Although a true aficionado, JFK was never a dedicated smoker in the Churchillian sense, which may be why the small, slim panatelas that he favored were never renamed "Kennedys." He would usually puff one for a while, then set it down, unfinished and forgotten, while he became engrossed in conversation or in his dinner companion.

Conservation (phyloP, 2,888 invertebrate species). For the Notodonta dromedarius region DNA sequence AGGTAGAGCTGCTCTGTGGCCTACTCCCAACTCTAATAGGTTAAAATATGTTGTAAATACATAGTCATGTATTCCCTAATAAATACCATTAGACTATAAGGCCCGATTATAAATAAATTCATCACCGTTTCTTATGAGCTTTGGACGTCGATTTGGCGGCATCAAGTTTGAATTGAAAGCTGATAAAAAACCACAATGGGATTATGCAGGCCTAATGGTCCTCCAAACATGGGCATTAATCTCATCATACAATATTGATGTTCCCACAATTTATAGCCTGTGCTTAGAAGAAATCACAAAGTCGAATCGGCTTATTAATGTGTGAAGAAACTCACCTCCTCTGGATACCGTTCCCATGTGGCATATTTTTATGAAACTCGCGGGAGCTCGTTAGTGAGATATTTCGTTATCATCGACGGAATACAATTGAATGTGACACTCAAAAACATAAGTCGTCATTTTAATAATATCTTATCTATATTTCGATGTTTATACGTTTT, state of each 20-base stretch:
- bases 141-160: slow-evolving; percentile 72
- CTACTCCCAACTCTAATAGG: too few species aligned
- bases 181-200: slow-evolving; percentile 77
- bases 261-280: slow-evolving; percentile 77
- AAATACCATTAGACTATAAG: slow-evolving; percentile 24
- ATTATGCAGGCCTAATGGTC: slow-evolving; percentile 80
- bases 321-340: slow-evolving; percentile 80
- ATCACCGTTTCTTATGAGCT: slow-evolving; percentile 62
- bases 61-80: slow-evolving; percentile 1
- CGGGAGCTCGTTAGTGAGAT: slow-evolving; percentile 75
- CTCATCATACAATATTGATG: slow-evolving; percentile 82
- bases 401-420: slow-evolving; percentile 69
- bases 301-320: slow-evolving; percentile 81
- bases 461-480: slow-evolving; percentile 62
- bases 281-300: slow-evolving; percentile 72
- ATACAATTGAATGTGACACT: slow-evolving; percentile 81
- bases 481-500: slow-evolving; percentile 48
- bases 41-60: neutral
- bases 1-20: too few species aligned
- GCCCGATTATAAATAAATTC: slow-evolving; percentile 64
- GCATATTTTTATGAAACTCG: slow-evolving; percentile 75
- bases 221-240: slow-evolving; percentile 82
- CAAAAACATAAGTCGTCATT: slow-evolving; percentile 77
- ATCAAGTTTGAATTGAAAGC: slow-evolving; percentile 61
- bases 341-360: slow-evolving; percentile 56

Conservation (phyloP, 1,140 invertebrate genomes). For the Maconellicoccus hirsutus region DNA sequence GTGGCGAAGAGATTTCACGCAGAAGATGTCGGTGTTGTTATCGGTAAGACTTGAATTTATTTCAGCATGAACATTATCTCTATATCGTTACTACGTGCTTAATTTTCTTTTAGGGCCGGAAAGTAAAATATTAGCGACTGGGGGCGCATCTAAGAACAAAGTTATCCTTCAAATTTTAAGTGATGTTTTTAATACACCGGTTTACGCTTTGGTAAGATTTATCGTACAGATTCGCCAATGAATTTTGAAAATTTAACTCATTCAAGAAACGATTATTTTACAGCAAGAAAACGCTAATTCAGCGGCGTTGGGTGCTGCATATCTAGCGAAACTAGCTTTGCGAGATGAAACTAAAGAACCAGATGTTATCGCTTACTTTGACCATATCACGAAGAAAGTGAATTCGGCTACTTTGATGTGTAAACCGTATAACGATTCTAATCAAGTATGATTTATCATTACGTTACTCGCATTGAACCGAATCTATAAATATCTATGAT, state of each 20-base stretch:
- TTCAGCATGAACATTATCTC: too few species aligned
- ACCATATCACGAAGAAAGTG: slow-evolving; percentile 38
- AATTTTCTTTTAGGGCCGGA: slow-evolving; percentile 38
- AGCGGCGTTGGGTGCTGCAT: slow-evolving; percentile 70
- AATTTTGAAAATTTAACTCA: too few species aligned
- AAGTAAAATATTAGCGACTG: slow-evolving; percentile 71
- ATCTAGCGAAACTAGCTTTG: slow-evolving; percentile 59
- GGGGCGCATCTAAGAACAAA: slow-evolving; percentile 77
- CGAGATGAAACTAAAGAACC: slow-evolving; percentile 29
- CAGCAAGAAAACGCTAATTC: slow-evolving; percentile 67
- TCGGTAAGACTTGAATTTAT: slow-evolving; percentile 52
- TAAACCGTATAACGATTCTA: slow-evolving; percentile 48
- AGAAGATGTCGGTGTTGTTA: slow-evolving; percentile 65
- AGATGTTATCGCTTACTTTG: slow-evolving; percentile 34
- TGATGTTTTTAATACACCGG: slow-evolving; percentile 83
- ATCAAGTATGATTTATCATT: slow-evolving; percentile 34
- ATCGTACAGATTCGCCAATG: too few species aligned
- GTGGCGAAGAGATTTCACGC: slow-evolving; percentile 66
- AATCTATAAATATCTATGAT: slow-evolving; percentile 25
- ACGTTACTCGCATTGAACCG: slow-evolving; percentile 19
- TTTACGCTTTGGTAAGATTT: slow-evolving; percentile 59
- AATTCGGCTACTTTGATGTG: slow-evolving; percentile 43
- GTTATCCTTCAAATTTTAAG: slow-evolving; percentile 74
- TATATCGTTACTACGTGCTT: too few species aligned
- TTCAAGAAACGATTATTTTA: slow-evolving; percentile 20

Cigars were an essential component in the glamour of the New Frontier and graced almost every Washington dinner party, where the men would light up after dinner while the ladies retired to another room. Nevertheless, it was in those primitive days of inherited sexism that I met my first woman cigar smoker. I was at a small dinner party to honor cellist Pablo Casals, the most renowned musician of his time, who was scheduled to perform at the White House the following evening. After the meal, I sat on the living room rug, smoking my cigar at the feet of the great man, when we were joined by the wife of future Supreme Court Justice Abe Fortas, who lit a Havana of her own while we listened to Casals discourse with vehement disapproval on the evils of composer Arnold Schoenberg and atonality. I regret that I was not then prescient enough to realize that Mrs. Fortas was not an anomaly or a curiosity but a pioneer of her sex.